We live in a nation in which the biggest health problem for most Americans, including the poor, is obesity.  We are not hungry.  We are rather, like the Thanksgiving turkey, stuffed.  The Pilgrims at the first Thanksgiving knew real hunger.  Their bounty was relative bounty, and the food they ate was bland and modest compared with what any ordinary countryman today could muster from a quick trip to the supermarket.

We live in a nation in which the biggest psychological pain is boredom.  Technology has given us a dizzying number of ways to feed our senses, yet Hollywood, television, popular music, and video entertainment reeks of banality and spiritual emptiness.  Our agents of technological change, of electronic gadgetry dream up more and more ways to say less and less.  At the first Thanksgiving leisure was the oddity and amusement was a small part of life.

America and the world have changed since then, but not completely for the better.  It is not more free time or more stuff that we need. What we need is moral purpose.  All moral purpose is anchored first in a clear awareness of our specialness as divine creatures.  The natural sentiment which that awareness should produce is gratitude.  We should enter our national season of Thanksgiving not moaning about what we have lack but thankful for what we have. 

The notion of the perfectibility of humanity by material changes or scientific discoveries is an affront to the Blessed Creator of the Universe. If wealth, good looks, brilliance and comfort were all we needed, then He would have given those to us in a nanosecond. What God seeks instead is the perfection of our love, our interest in truth, our faith in His existence, and our thankfulness for his Creation.

Our hypnotic fixation on changing our world to make it Heaven is bound to lead not to the feeding of our real needs but rather to the temporary fix of a heroin addict. That is why despots, even despots with some good intentions initially, degrade so quickly into monstrosities: self-made gods.  Every monster of the last century which gave birth to an ugly new state -- Mussolini, Lenin, Mao, Hitler, Castro -- promised above all action, change, progress.  As we watch Obama seek to change America, we would do well to remember that change, like mutation, is most often hideous and harmful.  Life is imperfection -- natural and normal.  Our desperate campaign to make life perfect makes life ghastly.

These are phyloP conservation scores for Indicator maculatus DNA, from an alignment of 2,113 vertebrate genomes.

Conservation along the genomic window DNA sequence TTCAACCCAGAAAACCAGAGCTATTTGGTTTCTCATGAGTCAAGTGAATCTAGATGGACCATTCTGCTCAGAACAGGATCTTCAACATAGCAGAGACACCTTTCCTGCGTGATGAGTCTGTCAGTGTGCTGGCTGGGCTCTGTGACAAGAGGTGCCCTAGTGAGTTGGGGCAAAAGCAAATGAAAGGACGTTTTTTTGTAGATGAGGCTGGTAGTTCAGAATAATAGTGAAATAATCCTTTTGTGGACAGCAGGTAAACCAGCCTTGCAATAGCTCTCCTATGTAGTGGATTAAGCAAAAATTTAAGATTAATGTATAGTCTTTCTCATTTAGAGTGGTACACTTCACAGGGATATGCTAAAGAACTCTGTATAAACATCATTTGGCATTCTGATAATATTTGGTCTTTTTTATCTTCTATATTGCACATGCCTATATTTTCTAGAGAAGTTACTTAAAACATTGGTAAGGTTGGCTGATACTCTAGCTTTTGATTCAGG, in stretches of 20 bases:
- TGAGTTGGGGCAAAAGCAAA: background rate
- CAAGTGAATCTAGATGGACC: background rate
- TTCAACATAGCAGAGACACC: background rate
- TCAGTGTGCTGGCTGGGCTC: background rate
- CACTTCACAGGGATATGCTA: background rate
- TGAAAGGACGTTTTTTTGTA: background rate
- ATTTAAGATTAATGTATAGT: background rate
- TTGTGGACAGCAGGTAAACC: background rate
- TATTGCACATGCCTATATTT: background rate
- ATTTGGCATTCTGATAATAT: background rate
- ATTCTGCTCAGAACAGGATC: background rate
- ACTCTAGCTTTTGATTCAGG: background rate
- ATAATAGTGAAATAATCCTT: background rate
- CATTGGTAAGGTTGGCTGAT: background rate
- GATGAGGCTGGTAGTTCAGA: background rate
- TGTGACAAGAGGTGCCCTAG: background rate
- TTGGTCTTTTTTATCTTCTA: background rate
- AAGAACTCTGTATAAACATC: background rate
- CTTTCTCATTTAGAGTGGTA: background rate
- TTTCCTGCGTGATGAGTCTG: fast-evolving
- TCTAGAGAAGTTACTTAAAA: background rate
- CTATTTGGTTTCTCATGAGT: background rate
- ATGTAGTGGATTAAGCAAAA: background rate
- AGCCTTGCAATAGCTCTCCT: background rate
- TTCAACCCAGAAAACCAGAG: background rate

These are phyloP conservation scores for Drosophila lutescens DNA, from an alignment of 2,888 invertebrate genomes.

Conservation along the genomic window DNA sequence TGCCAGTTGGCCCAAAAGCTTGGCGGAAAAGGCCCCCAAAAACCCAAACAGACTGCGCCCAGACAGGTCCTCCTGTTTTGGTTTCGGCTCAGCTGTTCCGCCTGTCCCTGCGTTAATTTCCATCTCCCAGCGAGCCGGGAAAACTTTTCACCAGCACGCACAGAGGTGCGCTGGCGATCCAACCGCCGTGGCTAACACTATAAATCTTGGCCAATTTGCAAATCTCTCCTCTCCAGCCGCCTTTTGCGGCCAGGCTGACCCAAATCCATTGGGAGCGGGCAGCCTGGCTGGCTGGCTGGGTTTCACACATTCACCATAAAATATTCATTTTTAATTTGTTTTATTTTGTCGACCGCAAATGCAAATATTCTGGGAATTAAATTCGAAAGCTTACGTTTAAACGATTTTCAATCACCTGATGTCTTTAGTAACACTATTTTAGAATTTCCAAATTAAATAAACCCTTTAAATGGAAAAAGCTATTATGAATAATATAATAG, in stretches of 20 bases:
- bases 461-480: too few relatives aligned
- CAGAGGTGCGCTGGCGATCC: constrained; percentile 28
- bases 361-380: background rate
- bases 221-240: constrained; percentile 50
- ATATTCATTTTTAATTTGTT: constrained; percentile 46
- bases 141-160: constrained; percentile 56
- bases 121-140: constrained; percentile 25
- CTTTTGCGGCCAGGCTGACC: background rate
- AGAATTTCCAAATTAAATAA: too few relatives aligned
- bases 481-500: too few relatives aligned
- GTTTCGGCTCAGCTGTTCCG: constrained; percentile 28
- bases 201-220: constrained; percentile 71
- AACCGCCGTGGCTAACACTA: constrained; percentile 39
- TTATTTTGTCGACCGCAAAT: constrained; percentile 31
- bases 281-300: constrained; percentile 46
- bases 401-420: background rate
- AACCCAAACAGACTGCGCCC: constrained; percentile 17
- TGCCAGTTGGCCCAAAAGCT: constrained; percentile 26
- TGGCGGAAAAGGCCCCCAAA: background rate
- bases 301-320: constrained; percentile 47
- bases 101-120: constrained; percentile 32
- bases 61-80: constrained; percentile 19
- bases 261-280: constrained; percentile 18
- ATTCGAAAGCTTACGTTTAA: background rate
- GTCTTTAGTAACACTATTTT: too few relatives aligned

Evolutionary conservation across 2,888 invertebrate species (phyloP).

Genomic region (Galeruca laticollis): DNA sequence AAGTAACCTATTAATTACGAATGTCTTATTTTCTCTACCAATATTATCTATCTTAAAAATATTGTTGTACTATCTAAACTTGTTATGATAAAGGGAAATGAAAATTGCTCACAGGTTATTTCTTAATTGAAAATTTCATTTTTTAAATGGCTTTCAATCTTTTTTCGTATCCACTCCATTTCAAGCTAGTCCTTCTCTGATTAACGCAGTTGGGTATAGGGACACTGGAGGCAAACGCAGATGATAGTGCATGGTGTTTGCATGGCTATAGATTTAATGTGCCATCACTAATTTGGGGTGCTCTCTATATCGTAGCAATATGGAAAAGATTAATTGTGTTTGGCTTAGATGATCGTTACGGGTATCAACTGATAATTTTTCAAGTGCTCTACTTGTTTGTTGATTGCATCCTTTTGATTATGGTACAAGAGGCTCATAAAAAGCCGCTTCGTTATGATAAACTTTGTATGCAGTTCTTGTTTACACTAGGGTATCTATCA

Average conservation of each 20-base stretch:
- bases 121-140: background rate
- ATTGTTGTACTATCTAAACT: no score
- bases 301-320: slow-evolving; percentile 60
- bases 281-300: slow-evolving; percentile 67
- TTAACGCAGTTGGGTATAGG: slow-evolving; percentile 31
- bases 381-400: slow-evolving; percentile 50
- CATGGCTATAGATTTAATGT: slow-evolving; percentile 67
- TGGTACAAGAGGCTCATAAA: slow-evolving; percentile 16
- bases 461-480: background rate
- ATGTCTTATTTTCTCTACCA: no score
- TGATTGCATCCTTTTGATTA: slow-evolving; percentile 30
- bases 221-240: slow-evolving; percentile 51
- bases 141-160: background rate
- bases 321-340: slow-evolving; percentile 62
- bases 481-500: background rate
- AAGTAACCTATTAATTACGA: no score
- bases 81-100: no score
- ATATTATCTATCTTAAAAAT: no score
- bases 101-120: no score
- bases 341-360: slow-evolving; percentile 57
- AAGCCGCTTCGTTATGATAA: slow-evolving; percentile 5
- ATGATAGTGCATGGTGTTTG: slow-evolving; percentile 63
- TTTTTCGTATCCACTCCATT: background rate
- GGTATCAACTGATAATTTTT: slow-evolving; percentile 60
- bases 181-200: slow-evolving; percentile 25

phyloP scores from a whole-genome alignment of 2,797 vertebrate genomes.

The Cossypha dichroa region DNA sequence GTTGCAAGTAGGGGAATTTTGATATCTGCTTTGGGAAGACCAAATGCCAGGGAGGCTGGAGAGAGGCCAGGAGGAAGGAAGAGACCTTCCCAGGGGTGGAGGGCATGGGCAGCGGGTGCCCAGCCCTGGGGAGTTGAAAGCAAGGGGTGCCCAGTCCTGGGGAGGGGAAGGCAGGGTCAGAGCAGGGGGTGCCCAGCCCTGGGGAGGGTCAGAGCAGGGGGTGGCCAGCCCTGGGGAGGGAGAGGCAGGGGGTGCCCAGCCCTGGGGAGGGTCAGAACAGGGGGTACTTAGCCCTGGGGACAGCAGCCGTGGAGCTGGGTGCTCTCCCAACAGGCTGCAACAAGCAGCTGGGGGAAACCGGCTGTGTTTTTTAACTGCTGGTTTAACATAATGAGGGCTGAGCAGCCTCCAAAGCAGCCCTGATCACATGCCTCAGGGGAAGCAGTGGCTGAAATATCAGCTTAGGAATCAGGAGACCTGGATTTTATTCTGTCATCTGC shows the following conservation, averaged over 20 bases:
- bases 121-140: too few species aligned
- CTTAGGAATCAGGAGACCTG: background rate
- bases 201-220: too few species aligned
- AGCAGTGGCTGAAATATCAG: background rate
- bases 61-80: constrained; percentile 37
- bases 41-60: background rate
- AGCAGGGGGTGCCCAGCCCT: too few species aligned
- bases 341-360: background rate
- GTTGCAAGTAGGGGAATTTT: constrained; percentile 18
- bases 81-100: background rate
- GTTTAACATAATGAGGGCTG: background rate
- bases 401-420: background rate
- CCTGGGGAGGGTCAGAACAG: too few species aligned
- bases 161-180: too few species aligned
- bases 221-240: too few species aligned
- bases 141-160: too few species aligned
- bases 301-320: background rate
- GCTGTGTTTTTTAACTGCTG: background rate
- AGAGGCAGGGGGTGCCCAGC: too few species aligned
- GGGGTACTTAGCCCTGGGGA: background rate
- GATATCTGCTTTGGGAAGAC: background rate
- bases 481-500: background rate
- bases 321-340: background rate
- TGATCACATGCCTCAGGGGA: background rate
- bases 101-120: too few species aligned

What we need instead of change is gratitude.  The simple blessing of being born in America is something that most people on this planet would give much to possess.  The ordinary freedom which was the object of the Pilgrims is something purchased by those before us at great cost and which is frittered away by us with gaping indifference.  The specialness of our very souls, made in the image of a loving God, transcends all the trite amusements we make.

We owe thanks to those who gave (and who are giving) their lives so that we may be free.  We owe thanks to those before us who cared more for goodness than for goods.  We owe thanks, always, for a Blessed Creator who blesses us still.  There is no virtue in progressing from freedom or benefit in changing our moral principles.  Change and progress are callous, soulless, indifferent  processes.  Let us instead embrace what is pure, noble, and timeless.  Let us give thanks for what lasts.  

Bruce Walker is the author of two books:  Sinisterism: Secular Religion of the Lie, and his recently published book, The Swastika against the Cross: The Nazi War on Christianity.